Latest Transposon Stories
Bits of movable DNA called transposable elements or TEs fill up the genomes of plants and animals, but it has remained unclear how a genome can survive a rapid burst of hundreds, even thousands of new TE insertions.
For the first time, researchers are able to look at the need for every gene in a bacterial cell in a single experiment. The new method will transform the study of gene activity and the search for weaknesses in bacterial armories.
Scientists have identified how a protein enables sections of so-called junk DNA to be cut and pasted within genetic code -- a finding which could speed development of gene therapies.
RNAi, a key biochemical pathway in the genetic control networks of most organisms, has now been discovered in Saccharomyces castellii, a close relative of the prototypical budding yeast S cerevisiae, and in Candida albicans, a common human pathogen.
Rather than sticking to a single DNA script, human brain cells harbor astonishing genomic variability, according to scientists at the Salk Institute for Biological Studies.
Vectors derived from retroviruses are useful tools for long-term gene transfer because they allow stable integration of transgenes and propagation into daughter cells.
This month's Ophthalmology, the journal of the American Academy of Ophthalmology, reports on use of bevacizumab (Avastin), to benefit diabetic patients with macular edema as well as people who develop cystoid macular edema after cataract surgery.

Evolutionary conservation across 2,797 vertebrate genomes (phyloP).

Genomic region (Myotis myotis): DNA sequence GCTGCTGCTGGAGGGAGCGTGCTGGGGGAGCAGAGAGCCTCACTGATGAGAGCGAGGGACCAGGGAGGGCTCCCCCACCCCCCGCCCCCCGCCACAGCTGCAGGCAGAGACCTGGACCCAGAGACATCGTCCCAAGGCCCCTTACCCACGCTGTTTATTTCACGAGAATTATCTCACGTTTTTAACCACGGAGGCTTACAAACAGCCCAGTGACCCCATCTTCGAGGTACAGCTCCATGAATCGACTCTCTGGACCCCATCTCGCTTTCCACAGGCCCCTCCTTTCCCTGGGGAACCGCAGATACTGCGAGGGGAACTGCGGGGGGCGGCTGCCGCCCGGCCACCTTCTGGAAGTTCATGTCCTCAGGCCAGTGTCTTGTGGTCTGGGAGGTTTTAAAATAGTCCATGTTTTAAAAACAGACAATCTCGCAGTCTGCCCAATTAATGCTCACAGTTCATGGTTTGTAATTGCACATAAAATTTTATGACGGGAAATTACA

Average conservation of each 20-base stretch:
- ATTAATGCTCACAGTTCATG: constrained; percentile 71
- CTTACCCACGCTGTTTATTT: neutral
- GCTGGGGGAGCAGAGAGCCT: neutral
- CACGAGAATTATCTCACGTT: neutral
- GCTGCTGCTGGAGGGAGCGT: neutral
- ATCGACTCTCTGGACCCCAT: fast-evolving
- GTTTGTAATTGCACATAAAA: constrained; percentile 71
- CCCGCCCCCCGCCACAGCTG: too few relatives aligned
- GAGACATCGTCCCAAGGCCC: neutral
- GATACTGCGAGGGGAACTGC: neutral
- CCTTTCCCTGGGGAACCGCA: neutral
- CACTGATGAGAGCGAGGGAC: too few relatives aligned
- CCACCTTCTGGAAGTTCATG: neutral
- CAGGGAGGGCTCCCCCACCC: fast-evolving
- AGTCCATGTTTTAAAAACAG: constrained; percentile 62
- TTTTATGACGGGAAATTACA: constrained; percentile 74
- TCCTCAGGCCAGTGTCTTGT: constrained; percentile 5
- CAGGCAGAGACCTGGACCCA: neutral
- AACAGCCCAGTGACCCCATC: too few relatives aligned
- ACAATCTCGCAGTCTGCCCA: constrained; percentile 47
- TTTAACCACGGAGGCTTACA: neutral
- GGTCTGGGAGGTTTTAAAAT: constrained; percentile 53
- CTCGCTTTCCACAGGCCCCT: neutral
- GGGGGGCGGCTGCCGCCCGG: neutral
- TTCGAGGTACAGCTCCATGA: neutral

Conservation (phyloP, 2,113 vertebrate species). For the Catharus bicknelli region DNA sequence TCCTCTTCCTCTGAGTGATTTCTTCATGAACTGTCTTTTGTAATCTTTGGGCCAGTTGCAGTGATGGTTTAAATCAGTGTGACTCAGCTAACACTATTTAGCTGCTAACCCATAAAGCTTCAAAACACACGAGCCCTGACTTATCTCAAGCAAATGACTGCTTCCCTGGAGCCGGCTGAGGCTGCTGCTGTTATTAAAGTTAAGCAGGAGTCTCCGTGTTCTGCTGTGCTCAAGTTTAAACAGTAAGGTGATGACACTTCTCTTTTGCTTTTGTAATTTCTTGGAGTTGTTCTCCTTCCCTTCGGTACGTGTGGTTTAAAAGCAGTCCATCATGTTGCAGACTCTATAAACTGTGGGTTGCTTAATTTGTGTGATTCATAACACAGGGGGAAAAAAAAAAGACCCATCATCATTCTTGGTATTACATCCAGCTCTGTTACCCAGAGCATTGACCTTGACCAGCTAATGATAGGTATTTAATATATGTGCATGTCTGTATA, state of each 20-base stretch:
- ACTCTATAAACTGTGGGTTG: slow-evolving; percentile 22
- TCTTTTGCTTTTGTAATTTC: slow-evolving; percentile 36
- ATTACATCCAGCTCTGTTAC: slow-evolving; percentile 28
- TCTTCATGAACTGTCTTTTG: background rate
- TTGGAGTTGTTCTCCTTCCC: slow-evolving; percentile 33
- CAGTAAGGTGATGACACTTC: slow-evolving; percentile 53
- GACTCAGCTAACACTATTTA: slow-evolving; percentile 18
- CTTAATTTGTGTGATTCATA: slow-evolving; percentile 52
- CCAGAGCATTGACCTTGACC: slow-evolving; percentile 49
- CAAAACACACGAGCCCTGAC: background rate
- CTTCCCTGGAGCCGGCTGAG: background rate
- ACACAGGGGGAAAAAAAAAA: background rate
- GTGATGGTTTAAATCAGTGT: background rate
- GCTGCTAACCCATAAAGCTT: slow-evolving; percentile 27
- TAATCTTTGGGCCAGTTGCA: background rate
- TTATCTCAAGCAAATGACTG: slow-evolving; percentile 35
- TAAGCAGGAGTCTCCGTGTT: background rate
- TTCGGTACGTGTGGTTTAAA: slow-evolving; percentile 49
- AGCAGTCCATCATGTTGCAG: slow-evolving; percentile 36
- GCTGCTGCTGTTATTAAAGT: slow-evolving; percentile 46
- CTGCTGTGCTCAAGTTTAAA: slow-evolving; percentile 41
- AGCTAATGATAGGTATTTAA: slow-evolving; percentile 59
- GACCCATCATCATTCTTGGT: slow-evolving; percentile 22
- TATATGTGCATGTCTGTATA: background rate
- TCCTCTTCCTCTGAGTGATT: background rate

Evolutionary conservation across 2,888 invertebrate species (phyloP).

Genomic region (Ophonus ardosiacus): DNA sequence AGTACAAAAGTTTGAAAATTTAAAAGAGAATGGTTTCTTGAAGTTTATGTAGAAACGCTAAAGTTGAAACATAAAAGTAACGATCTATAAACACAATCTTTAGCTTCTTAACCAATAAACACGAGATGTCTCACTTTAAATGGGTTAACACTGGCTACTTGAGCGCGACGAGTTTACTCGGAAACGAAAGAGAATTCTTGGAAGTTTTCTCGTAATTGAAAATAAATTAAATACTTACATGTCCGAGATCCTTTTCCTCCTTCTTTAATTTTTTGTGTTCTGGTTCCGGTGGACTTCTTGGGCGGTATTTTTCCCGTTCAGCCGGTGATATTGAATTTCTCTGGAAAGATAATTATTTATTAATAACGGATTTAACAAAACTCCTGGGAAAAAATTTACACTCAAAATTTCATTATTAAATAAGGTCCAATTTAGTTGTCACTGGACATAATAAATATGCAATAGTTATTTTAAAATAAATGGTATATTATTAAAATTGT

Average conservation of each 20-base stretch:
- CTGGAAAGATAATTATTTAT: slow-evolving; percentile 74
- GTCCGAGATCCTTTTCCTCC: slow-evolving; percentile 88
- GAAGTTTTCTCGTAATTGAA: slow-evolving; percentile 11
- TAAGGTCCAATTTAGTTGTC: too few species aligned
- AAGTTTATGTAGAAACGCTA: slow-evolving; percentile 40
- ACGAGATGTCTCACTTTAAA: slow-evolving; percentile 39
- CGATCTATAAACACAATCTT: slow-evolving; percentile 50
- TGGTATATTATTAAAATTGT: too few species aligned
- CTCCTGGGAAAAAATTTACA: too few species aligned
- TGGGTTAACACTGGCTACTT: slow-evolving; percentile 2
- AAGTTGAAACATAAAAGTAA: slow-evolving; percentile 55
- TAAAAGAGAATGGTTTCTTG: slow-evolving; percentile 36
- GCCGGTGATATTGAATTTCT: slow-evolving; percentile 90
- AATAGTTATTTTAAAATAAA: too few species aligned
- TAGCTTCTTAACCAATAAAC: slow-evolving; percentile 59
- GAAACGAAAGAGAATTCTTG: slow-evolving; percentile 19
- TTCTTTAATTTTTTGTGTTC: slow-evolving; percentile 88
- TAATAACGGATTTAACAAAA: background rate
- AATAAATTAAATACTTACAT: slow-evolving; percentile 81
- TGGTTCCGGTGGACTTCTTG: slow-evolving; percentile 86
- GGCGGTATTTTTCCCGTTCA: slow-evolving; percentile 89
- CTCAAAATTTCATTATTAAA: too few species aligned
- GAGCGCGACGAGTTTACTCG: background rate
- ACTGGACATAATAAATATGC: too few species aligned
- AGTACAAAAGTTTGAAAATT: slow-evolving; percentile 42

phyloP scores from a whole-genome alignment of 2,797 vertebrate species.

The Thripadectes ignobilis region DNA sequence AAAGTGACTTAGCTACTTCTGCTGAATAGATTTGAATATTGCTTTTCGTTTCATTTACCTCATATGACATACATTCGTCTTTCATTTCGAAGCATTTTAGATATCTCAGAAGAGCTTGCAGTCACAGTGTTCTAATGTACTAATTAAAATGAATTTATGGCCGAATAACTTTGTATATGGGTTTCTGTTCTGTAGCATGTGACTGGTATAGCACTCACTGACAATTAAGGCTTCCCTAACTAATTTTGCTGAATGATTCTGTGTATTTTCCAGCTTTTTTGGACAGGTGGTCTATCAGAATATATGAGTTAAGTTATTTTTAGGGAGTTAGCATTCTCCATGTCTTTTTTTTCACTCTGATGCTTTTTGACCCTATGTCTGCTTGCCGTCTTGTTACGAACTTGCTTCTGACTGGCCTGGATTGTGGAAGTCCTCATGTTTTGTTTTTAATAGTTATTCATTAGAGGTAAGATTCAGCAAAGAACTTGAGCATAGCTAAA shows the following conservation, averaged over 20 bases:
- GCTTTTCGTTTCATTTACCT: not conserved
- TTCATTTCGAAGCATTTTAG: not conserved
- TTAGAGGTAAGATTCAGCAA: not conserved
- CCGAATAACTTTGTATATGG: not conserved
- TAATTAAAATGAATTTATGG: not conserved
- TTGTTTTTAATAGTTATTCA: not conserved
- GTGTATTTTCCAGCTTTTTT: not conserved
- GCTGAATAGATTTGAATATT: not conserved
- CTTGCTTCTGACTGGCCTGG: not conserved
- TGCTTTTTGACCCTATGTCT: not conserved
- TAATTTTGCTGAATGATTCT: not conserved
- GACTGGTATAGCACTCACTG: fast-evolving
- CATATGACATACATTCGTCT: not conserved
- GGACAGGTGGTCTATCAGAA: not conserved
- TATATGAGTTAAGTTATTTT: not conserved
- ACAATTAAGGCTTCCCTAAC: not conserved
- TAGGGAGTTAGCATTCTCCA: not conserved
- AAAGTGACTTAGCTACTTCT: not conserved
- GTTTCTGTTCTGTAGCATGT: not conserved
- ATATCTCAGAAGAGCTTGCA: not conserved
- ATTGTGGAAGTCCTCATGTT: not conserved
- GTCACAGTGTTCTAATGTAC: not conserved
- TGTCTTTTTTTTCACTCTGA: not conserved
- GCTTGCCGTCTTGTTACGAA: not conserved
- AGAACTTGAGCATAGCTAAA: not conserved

Planarian flatworms are only a few millimeters up to a few centimeters in length, live in freshwater and are the object of intense research, because they possess the extraordinary ability to regenerate lost tissue with the help of their stem cells
Research led by the German Institute of Human Nutrition has identified a genomic fragment, called a transposon, or "jumping gene," that diminishes the activity of the diabetes risk gene in both mice and humans.
Jumping genes do most of their jumping, not during the development of sperm and egg cells, but during the development of the embryo itself.
- To befool; deceive; balk; jilt.
- An illusion; a trick; a cheat.